A winding road follows the Pigeon River and weaves through valleys near the Smokies and the town of Canton in western North Carolina. Nestled in one of these remote areas is the Cold Mountain Game Land.
While primarily a hunting area, runners and volunteers fill the trails one weekend every year for the Cold Mountain 50K and 25K. Due to the remote and precarious location of the event, the United States Forest Service requires racers to carry a space blanket, a whistle, and headlamp. Both the 25k and 50K boast high-elevation gains and descents, risky mountain weather, and a quest for tokens.
Now a staple of western Carolina trail running, the Cold Mountain race was started by Corey Alexander, a 39-year-old living in Asheville, North Carolina, in 2020. Corey is known in running circles as a proud father, adventurous ultra runner, and up-and-coming race director.
Corey grew up in Asheville and had the surrounding mountains and forests as hisplayground. His father was a horticulturist and forester who also loved backpacking, trout fishing, and the wilderness in general. He began taking Corey on trips into Shining Rock and the Middle Prong Wilderness nearby, 30 minutes to an hour outside of Asheville, at a very young age. Corey grew to love and respect Cold Mountain as the epicenter of his father’s favorite places. Corey’s been to the summit of Cold Mountain more than any other mountain. To this day, he said, he considers it his“home” mountain.
Corey purchased a house in Canton, 20 minutes from Asheville and lived there for 13 years. He could see Cold Mountain from his backyard and often ran to the peak as a training run. While in Canton, he formed a running group called the Milltown Milers—it is thriving after 3 years. He built ties with runners, city councils, and local businesses owners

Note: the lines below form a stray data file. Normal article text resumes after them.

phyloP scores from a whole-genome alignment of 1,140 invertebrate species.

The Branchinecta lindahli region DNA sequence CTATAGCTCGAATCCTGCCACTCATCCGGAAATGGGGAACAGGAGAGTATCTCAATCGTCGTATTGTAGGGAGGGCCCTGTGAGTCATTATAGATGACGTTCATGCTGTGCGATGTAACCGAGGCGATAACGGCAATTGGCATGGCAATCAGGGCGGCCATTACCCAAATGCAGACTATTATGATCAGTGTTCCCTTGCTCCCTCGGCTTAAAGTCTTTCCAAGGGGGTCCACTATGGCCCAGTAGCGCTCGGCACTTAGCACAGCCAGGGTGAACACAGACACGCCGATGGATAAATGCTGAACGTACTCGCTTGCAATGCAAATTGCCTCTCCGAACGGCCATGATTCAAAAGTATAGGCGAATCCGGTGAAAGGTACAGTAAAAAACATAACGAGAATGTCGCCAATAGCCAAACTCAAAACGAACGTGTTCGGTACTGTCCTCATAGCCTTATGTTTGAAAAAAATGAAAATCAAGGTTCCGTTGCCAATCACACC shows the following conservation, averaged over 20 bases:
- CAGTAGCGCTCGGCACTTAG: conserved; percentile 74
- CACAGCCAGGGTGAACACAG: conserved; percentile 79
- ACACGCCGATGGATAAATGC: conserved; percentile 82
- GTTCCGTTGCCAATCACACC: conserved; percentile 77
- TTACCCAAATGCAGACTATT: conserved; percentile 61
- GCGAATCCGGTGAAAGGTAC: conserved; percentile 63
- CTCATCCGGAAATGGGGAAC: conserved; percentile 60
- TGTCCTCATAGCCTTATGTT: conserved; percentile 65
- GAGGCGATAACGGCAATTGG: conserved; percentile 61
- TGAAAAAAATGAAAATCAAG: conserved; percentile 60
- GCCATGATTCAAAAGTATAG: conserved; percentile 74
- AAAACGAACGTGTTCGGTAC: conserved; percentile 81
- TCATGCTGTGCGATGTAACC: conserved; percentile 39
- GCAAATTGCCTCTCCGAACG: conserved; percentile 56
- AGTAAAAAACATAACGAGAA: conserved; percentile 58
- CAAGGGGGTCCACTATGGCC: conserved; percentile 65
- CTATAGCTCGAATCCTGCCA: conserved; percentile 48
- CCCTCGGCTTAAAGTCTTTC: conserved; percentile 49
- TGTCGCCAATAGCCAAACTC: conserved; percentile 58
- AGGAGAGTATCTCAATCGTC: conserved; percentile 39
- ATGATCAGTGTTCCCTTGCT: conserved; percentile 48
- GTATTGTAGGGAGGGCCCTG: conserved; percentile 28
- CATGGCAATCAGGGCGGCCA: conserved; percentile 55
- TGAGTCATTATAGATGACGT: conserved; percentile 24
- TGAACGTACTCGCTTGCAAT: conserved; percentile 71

, such as BearWaters Brewing, as he became a running leader there. He also worked with the city to create a charity 5K event.
When Corey lived in Canton, he began exploring the old logging trails in a little-known area called the Cold Mountain Game Lands. He quickly realized how beautiful it was and noticed that he never saw other runners there.
“On one of my many evening runs there, I stopped to enjoy the sunset looking over the Lake Logan valley and a light bulb just popped on in my head,” he said. “Why was I the only runner that knew about this place? Why wasn’t there a trail race here?”
It was on that day Corey decided to bring a challenging trail event to Haywood County, North Carolina. He was the first race director in the county to apply for a trail running race permit. “At first they (local officials) seemed very surprised about what I was trying to do, but have embraced it with open arms,” Corey said.
When the lightbulb went off, Corey had already volunteered and competed in trail races. But organizing a race for the first time was challenging. “Navigating and learning what the US Forest Service requires for these events is not easy,” he said. “I made connections and developed relationships with land managers, local search and rescue squads, fire departments and medical teams.” He looked to Aaron Saft, a coach, director, and respected local trail runner, for mentorship.